Your success as a home buyer is going to largely depend on your real estate agent. If they have a good reputation, then you will do the best you are able to do.
However, if they have a stained or tarnished reputation, watch out. The way you can figure this out is by interviewing them.
We welcome questions about our placement and success with past and current real estate clients who we are representing in Santa Clarita real estate.
We have been representing both buyers and home sellers in the Greater Los Angeles Areas since 1998. During that time I have posted over 10,000 real estate articles related to the buying and selling process. I have also produced over 2000 real estate help videos pertaining to Santa Clarita real estate on our YouTube channel for Santa Clarita real estate. Our other main platform for our home buyers and sellers to use happens to be our real estate radio show and podcasting platform. I have been using SoundCloud as our podcasting and radio show channel. You can listen to this at HousingRadio.com.
Whether you are a first-time homebuyer or a seasoned veteran, the negotiation part of the transaction can be a little daunting and stressful. However, it is necessary to ensure you are getting the best possible deal for your money. So, what should you negotiate when buying a home?
- Closing costs. Your closing costs are determined by a variety of factors, but you can expect it to be between 2% to 5% of the purchase price. Ask the seller to cover some or all of the closing costs upfront or request a closing credit that can be used to make specific updates and fixes to the home.
- Furnishings. Love how the seller has furnished and decorated the home? Buyers often negotiate keeping couches, fixtures, landscaping items, patio furniture, appliances, and more. And many sellers agree, wanting to make the home more appealing.
- Inspection and closing timing. Buyer offers that include a quick inspection and close timeline are often more attractive to sellers who have been going through the process for far too long. Just ensure you allow yourself ample time to get your financing in place and complete proper, thorough inspections.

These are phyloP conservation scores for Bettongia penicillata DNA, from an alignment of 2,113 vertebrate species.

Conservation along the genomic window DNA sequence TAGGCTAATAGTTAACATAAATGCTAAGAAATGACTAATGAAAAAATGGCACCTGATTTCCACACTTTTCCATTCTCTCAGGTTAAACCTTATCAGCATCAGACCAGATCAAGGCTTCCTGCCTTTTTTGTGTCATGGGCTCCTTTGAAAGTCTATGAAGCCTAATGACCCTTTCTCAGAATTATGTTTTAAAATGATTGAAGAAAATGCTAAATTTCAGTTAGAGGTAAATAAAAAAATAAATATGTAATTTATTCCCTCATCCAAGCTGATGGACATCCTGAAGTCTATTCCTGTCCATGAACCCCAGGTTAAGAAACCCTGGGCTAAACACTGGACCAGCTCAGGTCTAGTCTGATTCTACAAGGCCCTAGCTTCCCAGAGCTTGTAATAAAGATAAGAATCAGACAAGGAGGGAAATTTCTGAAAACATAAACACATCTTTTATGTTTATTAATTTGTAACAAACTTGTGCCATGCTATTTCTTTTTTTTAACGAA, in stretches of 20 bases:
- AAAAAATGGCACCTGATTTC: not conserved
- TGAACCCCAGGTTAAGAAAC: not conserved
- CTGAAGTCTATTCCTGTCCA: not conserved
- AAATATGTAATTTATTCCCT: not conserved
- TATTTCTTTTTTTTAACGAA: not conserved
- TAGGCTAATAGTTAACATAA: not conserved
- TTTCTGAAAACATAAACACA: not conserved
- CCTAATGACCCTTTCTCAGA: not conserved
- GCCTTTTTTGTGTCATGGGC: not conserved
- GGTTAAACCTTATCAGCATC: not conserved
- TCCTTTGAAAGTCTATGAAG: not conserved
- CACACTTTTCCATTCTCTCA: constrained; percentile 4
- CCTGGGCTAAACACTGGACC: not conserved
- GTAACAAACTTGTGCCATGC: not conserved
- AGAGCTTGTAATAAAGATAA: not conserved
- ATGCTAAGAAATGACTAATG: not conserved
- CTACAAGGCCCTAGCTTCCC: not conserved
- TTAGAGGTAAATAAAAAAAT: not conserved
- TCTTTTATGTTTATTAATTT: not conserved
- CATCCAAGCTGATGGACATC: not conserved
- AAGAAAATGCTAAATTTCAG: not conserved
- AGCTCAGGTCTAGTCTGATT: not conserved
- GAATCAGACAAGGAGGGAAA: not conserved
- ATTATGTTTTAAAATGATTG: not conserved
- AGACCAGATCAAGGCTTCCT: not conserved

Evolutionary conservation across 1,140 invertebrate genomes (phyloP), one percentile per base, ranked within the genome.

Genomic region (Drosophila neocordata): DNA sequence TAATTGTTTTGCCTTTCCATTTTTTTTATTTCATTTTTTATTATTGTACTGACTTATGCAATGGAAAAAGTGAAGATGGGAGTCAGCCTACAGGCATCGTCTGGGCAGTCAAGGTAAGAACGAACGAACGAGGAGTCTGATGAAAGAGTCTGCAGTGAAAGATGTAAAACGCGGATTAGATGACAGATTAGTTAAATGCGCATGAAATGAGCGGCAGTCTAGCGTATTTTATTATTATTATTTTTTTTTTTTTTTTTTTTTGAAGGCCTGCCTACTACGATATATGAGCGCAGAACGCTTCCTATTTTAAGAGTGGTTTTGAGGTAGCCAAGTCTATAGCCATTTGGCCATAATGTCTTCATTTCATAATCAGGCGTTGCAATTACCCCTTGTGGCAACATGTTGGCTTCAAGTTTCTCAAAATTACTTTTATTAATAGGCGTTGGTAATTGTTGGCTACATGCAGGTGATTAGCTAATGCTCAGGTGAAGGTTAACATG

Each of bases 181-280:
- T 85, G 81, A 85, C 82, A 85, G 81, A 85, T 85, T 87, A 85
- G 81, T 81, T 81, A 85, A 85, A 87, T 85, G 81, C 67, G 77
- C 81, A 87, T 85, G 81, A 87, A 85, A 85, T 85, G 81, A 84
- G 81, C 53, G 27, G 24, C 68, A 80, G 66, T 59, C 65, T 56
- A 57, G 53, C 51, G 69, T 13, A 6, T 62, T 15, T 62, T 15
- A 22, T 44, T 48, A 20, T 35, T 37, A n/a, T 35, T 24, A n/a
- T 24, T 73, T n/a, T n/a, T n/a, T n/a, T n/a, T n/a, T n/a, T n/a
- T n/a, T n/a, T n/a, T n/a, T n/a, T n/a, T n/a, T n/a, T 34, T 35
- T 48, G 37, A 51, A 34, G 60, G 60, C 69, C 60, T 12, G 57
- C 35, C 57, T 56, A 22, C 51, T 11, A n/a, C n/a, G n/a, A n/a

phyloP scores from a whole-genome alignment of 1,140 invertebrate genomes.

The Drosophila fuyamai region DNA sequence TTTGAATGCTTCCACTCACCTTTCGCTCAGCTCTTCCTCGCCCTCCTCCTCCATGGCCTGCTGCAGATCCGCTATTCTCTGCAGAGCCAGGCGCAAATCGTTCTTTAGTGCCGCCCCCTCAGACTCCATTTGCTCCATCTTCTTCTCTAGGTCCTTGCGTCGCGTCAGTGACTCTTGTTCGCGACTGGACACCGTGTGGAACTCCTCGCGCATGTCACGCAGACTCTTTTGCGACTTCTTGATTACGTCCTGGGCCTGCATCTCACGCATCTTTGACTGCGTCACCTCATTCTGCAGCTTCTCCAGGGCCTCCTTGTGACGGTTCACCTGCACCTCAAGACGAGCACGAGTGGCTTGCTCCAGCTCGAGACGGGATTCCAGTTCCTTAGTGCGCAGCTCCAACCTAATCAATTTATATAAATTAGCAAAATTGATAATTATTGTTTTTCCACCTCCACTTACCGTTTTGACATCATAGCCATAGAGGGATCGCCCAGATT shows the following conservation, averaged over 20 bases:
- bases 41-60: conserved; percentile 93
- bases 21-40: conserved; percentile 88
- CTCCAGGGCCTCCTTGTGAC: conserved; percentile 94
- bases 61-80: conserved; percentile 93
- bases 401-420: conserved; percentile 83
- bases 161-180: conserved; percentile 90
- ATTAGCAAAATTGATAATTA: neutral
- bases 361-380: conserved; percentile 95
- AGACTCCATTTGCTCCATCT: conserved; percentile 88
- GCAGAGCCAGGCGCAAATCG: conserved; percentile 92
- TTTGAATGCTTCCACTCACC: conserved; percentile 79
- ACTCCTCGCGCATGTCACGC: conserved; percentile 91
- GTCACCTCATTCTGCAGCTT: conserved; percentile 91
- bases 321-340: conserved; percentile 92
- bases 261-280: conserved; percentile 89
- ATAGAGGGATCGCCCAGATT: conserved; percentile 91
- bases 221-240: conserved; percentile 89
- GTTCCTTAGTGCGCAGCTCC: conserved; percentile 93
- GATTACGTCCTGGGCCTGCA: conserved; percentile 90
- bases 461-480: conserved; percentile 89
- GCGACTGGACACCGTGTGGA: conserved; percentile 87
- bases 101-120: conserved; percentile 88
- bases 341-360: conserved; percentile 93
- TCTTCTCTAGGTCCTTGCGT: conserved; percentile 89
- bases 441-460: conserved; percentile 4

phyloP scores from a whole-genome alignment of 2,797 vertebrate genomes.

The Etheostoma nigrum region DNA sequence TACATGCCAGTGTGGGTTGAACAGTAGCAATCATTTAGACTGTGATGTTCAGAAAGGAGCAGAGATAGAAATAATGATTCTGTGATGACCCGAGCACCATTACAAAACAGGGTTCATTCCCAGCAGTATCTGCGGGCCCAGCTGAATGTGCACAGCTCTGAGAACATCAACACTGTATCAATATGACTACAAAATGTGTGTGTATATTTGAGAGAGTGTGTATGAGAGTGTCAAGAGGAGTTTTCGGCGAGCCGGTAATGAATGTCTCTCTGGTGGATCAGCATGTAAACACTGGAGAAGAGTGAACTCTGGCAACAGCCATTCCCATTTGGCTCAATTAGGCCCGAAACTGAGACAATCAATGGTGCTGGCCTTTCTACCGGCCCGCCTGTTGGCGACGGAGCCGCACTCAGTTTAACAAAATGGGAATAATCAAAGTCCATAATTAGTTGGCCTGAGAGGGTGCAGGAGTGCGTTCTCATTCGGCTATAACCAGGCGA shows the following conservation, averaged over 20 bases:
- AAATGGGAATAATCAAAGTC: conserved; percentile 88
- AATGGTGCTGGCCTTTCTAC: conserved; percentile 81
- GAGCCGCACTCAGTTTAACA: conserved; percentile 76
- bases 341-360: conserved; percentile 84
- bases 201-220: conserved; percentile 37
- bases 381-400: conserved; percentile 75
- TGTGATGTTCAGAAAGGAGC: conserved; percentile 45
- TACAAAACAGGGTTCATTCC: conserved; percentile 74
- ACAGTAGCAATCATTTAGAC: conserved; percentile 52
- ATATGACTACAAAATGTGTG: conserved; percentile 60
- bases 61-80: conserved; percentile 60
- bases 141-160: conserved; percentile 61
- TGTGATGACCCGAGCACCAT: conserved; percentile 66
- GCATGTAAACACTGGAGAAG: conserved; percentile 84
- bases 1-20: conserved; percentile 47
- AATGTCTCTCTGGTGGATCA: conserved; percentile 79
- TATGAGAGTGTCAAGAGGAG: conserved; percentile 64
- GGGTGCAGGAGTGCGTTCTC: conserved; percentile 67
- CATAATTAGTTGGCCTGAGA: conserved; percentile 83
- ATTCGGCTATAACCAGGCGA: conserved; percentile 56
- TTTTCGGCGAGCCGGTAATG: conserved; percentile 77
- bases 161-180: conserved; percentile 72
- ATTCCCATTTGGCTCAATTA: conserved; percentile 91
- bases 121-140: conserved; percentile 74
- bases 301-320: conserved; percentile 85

- Home warranty. Sellers will often agree to pay the premium on the home warranty at closing and then hand it off to the new homeowner, who is responsible for the deductible on any future claims.
- Repairs. Your inspection may uncover small or large repairs needed to bring the home up to standard. You can negotiate to have these items fixed before closing or ask for a price reduction to cover the costs.
Closing costs in the Santa Clarita real estate market
Asking for the seller to pay closing costs are going to be market dependent. In some real estate markets, the closing costs are much easier to have the seller pay or allow to be paid. Remember these are negotiated with the home seller via their agent and via your agent.
They have to get paid and are your part of the title fee, your part of escrow and your lender’s fee. If a home is priced at $300,000.00 a home buyer may expect about $9,000.00 for a buyer’s closing costs. If the home is priced well at $300k, the home buyer may offer that seller $309,000.00 and state they want 9 thousand dollars to be applied to both recurring and non-recurring closing costs. – recurring reference items that repeat, like taxes and insurance – they are due throughout the year. Non-recurring are things like your lender’s fee to get you a loan, it happens only once each time you buy real estate and need a loan.
If the home is priced above FMV – Fair market value, a home buyer may offer the seller, in the same scenario $300,000.00 and then ask the seller for $9,000.00 back in recurring and non-recurring closing costs. Basically, the seller will then net $291,000.00 in this scenario and is allowing the home buyer to finance their closing costs also.